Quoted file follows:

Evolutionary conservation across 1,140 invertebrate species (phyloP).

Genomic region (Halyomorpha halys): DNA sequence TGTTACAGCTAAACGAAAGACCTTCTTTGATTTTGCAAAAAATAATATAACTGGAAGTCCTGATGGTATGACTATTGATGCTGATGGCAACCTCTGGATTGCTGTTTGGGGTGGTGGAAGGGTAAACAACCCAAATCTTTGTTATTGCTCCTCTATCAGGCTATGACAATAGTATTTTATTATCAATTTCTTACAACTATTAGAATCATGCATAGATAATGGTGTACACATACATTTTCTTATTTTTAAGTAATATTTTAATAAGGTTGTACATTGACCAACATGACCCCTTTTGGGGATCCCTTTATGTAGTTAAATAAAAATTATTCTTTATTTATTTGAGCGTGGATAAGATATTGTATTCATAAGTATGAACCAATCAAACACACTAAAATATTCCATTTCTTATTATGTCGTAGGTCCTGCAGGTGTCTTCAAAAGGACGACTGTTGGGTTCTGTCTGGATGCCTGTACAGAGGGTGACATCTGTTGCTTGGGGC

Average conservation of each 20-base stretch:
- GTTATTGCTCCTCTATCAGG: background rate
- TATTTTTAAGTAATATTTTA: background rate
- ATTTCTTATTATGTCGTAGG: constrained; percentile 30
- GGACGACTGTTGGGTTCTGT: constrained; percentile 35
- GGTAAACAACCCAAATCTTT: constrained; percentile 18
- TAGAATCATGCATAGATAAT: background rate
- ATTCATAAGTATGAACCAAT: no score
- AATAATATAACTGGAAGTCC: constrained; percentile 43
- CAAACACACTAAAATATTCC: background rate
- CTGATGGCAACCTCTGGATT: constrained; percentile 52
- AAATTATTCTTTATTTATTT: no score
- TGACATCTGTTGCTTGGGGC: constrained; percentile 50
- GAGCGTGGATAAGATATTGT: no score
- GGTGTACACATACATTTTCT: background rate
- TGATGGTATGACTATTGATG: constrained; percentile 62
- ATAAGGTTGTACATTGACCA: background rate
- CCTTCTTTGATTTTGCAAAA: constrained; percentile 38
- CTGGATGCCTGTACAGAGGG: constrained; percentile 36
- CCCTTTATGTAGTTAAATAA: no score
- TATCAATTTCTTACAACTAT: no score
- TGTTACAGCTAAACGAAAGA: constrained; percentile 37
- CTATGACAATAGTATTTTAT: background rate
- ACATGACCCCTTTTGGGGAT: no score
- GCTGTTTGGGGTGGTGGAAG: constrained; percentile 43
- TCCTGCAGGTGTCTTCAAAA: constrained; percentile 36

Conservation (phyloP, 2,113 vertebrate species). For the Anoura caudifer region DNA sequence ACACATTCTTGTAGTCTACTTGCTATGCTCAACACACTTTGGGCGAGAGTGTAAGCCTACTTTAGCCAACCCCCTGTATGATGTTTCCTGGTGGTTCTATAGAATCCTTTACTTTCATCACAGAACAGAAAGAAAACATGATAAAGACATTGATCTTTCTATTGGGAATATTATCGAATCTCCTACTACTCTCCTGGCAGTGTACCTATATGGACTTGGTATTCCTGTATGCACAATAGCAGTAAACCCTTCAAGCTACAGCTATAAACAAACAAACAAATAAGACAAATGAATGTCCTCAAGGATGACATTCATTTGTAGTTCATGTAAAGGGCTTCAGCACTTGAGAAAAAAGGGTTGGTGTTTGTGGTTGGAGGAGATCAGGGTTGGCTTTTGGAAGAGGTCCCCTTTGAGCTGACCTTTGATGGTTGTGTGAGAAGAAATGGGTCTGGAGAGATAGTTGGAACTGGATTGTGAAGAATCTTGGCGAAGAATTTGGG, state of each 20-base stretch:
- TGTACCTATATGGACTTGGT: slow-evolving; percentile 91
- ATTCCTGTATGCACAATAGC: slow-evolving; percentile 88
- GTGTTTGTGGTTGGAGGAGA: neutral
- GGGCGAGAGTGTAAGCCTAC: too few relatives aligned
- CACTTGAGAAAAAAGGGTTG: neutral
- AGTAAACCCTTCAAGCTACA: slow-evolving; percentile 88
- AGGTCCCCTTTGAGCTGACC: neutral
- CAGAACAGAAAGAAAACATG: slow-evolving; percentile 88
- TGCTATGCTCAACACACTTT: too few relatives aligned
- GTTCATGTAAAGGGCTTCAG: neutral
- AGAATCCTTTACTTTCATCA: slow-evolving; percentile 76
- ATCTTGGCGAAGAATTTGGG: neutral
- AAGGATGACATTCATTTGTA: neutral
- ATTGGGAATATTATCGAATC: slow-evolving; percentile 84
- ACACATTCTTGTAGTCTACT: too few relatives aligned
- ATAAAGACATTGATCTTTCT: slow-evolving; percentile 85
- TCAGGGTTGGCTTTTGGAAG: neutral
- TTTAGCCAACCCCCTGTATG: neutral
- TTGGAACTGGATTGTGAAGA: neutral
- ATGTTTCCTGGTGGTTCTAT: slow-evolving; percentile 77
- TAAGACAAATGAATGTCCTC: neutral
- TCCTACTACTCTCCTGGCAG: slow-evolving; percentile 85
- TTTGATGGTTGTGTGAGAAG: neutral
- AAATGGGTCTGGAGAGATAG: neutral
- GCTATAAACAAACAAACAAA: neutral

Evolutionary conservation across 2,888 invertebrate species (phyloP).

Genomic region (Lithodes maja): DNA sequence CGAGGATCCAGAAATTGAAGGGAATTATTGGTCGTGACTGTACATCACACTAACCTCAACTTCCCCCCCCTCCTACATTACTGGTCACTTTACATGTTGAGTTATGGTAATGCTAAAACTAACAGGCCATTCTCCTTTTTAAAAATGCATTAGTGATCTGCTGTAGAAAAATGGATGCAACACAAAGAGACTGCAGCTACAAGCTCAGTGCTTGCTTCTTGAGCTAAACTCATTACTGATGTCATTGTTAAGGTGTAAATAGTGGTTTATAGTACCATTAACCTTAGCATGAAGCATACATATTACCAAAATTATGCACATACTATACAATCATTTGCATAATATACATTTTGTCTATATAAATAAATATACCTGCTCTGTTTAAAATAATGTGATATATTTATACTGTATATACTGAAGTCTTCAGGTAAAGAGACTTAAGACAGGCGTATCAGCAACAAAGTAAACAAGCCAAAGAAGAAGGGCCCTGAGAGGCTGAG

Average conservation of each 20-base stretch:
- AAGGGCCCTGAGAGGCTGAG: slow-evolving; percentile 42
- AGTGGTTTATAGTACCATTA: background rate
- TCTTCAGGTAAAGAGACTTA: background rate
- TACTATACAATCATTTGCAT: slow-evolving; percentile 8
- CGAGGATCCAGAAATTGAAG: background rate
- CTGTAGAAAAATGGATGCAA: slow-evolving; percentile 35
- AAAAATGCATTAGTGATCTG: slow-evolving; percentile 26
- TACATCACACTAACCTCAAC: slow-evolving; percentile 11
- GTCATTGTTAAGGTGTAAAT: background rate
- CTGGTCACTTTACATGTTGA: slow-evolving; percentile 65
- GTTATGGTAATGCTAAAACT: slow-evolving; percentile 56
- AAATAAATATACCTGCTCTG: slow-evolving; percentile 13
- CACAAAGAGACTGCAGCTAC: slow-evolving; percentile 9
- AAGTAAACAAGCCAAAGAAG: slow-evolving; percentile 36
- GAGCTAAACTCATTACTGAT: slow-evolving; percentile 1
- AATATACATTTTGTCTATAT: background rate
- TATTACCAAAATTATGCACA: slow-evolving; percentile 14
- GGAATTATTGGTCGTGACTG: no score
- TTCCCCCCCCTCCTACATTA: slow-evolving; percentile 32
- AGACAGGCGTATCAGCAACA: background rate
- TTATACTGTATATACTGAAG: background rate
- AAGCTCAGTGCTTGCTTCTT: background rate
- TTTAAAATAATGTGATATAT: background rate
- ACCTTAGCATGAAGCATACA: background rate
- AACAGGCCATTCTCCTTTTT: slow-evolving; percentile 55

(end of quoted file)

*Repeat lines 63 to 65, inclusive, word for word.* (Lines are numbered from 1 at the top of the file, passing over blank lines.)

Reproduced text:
- CTGTAGAAAAATGGATGCAA: slow-evolving; percentile 35
- AAAAATGCATTAGTGATCTG: slow-evolving; percentile 26
- TACATCACACTAACCTCAAC: slow-evolving; percentile 11